Sub-section (1) of Section 68 provides that a sanitary authority may make by-laws for the regulation of a swimming bath or bathing place maintained by them, for the regulation of persons resorting to the swimming bath or bathing place and for the exclusion therefrom of undesirable persons, and the by-laws may empower any officer of the sanitary authority or any member of the Gárda Síochána to request any person contravening any of the by-laws to leave the swimming bath or bathing place and to remove him therefrom if he does not comply with such request. I do not know exactly what the Parliamentary Secretary has in mind by the words "undesirable person". It would be very difficult for a sanitary authority to enforce the provisions of this sub-section in relation to a public bathing place, whatever they might be able to do in the matter of an enclosed bathing place or swimming bath. I consider that this by-law is unnecessary and might lead to a good deal of trouble if a sanitary authority were to attempt to enforce it. If it were a case of misconduct on the part of a particular person at the bathing place, I could conceive of a request of the kind being made but does it mean that a poor person whose presence might be objectionable to, shall we say, a person with certain social airs or graces, might be classed as undesirable and that that person might be at liberty to have him removed?
A sanitary authority would not do a thing like that.
You never know what they would do when they would get the authority.
The purpose of the provision was to arm sanitary authorities with necessary powers to exclude what are described as undesirable persons from swimming baths or bathing places maintained by them. I grant that there may be considerable divergence of opinion as to what constitutes an undesirable person. The definition could, I think, include a very wide scope of citizens but in this particular setting, anyhow, it is intended to cover the type of person who by his conduct had proved himself to be undesirable in the public bath or public bathing place provided and maintained by the sanitary authority. I can very well envisage an undesirable person gaining admission to a public bath and making himself very much a nuisance by his conduct or his language. I think the sanitary authority would be in a rather humiliating and helpless position if they had not any power to deal with him. By reason, perhaps, of his previous conduct, he may have made himself fairly well known to the officials of the local authority who would be in charge of these places. I think it is a proper provision. Whether it can be amended in any way to make it more specific or to make its meaning more clear, I do not know. I would be glad to have any suggestions which could be made under that heading. But I think the intention of the section is one upon which we should have agreement.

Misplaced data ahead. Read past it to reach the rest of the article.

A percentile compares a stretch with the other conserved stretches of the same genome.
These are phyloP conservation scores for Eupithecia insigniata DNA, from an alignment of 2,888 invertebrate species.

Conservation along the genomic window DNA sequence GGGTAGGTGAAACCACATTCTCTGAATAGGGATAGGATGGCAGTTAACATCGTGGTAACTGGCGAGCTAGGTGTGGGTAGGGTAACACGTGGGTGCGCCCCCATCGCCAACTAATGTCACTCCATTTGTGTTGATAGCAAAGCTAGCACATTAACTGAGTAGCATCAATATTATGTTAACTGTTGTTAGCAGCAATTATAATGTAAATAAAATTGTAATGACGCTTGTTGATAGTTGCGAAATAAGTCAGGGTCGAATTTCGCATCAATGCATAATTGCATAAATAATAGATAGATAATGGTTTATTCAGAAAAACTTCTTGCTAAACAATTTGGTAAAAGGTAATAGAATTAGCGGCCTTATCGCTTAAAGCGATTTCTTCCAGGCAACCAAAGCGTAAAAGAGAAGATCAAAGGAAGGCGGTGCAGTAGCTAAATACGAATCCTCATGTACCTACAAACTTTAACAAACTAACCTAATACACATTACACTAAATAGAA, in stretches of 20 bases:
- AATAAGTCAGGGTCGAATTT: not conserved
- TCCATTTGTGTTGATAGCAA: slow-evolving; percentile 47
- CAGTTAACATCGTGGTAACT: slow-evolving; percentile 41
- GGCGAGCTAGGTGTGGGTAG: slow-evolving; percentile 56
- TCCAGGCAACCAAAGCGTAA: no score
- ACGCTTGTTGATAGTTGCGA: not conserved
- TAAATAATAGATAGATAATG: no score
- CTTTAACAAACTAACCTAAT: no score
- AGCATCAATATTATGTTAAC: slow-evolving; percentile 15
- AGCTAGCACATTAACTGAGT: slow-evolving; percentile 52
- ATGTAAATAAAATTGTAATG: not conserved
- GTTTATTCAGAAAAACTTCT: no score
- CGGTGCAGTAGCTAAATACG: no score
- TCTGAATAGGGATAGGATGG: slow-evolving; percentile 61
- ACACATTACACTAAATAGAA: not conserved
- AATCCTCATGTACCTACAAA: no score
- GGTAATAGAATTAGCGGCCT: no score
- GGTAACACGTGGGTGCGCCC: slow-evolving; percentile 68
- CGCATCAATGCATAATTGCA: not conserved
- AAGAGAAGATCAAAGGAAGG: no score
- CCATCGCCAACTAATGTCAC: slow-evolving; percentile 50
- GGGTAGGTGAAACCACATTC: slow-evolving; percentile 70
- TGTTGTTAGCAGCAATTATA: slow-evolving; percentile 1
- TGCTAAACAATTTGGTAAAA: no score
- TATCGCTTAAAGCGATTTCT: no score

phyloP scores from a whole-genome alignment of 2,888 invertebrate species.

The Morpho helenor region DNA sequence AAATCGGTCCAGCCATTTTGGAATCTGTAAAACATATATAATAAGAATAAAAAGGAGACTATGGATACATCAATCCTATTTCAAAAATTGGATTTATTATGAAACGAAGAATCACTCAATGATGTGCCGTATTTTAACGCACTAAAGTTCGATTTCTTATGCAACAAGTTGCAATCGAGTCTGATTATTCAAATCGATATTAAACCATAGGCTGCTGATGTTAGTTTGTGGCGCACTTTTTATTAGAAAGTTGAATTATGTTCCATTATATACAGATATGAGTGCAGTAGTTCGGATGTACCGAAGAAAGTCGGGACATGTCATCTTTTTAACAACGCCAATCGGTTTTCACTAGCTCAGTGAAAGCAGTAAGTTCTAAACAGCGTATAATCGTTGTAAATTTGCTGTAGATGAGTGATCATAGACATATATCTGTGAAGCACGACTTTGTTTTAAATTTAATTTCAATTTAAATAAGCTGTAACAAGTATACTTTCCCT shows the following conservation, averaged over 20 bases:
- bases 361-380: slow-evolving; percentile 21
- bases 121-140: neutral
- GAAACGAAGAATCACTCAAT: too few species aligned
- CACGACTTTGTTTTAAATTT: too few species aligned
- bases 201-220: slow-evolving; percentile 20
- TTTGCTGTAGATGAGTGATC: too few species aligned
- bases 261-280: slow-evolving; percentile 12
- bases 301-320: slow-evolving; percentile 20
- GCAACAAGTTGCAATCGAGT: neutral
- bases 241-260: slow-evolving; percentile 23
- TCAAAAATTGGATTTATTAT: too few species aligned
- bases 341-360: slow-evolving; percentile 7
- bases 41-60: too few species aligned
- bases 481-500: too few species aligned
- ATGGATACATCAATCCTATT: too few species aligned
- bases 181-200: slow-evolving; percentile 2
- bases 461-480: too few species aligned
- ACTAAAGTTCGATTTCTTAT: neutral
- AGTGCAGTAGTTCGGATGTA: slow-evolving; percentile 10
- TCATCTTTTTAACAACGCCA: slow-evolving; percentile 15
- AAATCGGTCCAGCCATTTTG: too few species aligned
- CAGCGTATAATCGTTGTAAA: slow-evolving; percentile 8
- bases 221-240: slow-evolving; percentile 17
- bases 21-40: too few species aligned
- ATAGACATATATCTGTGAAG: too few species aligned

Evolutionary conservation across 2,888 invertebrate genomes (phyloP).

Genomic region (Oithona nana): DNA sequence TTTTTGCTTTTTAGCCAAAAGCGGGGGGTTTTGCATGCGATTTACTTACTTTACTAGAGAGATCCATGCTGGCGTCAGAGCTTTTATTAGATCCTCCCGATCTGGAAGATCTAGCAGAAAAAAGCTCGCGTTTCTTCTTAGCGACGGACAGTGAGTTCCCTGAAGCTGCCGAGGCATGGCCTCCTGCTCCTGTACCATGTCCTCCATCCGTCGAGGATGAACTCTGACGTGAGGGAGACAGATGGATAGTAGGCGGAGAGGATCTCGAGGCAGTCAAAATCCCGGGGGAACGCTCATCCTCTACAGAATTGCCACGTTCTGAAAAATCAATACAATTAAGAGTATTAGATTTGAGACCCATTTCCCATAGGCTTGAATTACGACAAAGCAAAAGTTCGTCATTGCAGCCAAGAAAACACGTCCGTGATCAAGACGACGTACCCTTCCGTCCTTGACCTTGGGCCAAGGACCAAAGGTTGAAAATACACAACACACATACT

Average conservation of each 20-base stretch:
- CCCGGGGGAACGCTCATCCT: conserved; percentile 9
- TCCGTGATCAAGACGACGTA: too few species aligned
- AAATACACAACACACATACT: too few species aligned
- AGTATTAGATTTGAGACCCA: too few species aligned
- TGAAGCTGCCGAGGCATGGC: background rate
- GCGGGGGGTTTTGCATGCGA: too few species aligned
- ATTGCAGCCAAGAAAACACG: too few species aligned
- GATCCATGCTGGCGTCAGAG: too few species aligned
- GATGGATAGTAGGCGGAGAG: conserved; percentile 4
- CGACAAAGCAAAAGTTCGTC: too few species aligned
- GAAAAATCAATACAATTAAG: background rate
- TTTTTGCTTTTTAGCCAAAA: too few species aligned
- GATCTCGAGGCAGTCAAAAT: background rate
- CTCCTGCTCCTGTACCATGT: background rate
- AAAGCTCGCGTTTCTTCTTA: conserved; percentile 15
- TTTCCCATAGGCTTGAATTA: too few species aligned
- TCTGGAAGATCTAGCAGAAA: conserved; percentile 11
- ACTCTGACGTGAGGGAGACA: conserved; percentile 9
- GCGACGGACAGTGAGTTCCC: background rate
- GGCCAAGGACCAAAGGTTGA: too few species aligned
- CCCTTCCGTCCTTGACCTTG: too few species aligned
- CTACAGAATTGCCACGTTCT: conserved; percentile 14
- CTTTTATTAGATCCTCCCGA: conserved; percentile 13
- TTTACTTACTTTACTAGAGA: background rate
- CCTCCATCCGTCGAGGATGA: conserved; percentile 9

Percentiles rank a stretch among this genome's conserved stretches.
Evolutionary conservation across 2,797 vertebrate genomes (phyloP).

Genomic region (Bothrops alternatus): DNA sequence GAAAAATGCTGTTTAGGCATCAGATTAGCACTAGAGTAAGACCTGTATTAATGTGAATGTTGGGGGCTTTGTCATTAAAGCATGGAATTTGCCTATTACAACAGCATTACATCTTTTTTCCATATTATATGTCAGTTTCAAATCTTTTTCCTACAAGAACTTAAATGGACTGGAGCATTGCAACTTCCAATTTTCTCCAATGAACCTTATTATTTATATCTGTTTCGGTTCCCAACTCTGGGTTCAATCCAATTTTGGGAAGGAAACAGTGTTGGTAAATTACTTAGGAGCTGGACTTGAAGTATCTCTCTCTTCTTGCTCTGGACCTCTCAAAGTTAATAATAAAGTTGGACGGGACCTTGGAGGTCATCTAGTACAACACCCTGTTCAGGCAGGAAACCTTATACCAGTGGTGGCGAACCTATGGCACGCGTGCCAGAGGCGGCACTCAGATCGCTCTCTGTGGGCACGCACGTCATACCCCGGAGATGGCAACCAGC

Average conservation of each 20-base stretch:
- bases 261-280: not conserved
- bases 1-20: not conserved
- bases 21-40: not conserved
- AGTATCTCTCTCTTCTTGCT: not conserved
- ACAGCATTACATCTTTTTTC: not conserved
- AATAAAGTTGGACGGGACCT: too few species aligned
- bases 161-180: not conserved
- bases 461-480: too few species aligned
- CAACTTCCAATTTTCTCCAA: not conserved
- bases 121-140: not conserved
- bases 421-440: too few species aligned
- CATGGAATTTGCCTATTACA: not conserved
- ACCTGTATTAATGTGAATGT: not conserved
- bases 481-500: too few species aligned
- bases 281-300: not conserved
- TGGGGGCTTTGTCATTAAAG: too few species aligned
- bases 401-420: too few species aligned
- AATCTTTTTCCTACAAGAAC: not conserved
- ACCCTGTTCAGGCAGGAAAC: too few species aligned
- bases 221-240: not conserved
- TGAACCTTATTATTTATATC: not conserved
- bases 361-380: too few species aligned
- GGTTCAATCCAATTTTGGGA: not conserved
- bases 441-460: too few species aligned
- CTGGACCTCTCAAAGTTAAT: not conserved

I quite agree. I am not pressing the point. What struck me about the reading of it was that it could be taken to mean a person socially undesirable.
Of course that was not intended.
It should mean a person who, by reason of past misbehaviour or misconduct, had rendered himself undesirable. It wants a bit of tightening up.
That person would be in breach of by-laws, presumably. Any person who is in breach of any by-law could be either ordered to get out or be removed. What is the necessity for having something in these general terms, "undesirable persons"?
We want to give specific statutory power to exclude an undesirable person.